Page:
Turner Broadcasting Boosts Koonin


Turner Broadcasting is giving a big boost to current TNT/TBS chief Steve Koonin, adding to his oversight Court TV and Turner Classic Movies. Koonin, who has successfully rebranded and led TNT and TBS over the past six years as Executive VP/COO, now becomes president of Turner Entertainment Networks, reporting to Turner Entertainment Group President Mark Lazarus.

Giving Koonin oversight of Court TV resolves the network's corporate leadership structure which, at least publicly, has been in question since Time Warner's Turner Broadcasting took over the network last May. Time Warner bought out business partner Liberty, Court CEO Henry Schleiff quit, and network veteran Art Bell was named COO. But Bell left that position within weeks.

Koonin will now pick up the lead role at Court and have as direct reports the network's programming/marketing GM, Marc Juris, and its EVP of daytime/news programming Marlene Dann. Rounding out his bouquet of Turner's cable entertainment networks, Koonin will also now oversee TCM, the ad-free, classic movie channel. Reporting in to him there will be TCM EVP/GM Tom Karsch.

A branding pro who spent 14 years at Coca-Cola, Koonin joined Turner in Feb. 2000 and eventually revamped each network with new branding; he molded TNT into a home for dramatic programming with the tagline "We Know Drama" and TBS into a comedy hub with the tagline "Very Funny."

Under Koonin, TNT has triumphed, most notably with its record-breaking original drama The Closer, and TBS has forged into original series programming of its own - new comedies My Boys and 10 Items or Less are slated for Nov.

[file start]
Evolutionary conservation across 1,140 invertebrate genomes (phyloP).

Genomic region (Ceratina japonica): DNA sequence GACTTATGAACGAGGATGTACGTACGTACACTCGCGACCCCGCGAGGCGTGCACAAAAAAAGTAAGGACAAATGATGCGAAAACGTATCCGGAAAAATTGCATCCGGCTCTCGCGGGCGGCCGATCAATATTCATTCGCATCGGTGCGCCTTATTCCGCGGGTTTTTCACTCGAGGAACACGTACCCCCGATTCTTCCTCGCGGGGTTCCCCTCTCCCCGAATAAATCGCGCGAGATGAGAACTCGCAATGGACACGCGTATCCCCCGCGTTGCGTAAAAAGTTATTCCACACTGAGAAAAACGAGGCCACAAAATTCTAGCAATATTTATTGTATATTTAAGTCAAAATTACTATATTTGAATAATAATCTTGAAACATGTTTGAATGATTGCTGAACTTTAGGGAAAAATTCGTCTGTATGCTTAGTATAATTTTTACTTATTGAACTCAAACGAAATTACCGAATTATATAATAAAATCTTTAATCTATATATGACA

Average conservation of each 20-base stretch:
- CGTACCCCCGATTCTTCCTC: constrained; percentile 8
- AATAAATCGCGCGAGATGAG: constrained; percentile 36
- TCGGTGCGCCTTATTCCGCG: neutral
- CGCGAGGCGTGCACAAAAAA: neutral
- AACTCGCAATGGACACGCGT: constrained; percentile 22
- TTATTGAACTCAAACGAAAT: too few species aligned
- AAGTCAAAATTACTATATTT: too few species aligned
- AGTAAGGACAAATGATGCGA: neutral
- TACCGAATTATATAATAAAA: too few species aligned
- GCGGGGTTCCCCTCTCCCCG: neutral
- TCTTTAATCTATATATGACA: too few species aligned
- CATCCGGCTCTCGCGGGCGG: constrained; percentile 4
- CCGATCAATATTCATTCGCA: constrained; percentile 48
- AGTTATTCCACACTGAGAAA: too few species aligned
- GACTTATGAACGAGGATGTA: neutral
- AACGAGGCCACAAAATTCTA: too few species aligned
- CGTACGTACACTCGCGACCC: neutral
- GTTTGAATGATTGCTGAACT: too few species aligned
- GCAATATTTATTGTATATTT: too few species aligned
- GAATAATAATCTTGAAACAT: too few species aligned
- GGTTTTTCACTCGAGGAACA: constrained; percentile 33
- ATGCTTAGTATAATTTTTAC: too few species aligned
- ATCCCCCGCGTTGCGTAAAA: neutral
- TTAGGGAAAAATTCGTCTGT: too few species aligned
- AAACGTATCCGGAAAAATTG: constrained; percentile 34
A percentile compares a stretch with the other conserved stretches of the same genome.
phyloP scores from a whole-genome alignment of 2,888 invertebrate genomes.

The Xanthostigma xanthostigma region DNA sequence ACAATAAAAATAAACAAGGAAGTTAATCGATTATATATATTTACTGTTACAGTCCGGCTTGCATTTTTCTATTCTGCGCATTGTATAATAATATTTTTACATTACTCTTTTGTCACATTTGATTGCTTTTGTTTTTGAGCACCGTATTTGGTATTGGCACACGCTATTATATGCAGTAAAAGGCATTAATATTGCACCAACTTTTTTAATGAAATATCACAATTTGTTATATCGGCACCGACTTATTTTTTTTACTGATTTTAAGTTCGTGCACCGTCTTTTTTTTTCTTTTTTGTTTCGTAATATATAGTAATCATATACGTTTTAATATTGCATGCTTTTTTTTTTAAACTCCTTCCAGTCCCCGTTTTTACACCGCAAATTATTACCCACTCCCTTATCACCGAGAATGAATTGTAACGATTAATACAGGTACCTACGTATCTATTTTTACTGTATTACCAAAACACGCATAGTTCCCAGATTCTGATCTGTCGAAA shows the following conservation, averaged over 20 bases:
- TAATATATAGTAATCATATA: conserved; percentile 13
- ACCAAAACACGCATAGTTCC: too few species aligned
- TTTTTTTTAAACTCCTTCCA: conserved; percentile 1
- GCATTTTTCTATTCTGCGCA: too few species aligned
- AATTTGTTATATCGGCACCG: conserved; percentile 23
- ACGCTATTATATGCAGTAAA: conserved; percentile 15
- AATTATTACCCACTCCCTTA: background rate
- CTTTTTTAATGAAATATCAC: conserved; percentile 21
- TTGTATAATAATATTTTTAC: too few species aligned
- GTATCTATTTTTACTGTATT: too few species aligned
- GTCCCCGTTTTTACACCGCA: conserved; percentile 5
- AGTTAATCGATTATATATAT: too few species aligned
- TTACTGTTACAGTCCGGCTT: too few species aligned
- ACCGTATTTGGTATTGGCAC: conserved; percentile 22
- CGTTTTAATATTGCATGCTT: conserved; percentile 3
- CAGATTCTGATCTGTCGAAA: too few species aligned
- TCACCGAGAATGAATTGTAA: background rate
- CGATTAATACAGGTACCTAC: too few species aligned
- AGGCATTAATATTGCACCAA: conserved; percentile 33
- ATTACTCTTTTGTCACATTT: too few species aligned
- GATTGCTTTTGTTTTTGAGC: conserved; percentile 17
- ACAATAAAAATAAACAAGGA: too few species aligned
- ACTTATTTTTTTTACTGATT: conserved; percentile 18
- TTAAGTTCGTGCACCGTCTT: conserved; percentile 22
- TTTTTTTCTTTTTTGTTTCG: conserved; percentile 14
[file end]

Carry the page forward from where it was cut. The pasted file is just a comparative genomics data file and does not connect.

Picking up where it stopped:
After Bell’s departure, Lazarus and Turner Chairman/CEO Phil Kent determined over the summer to cluster the four cable networks together under Koonin.

The move will allow Lazarus to focus on bigger-picture issues that cut across the four networks as well as Turner’s Cartoon Network and Boomerang channels and other departments, such as new technology, and building or buying new businesses, Lazarus says.

“Housing these four businesses under one strong leader was the smartest way to deploy the assets of Turner,” he says. With Koonin and Kent, Lazarus will now devote more time, day to day, on “the strategy and vision for how we evolve our company over time,” he says.

Koonin says that while the mission he began with at TNT/TBS is different from that he has now at Court and TCM, the objective is the same: to grow the brands and expand the networks on multiple platforms.

“What I’m looking to do is enhance the value of Court TV and TCM and to be a resource and an instigator of growth for them to help them grow their businesses more than maybe they would’ve done on their own,” he says.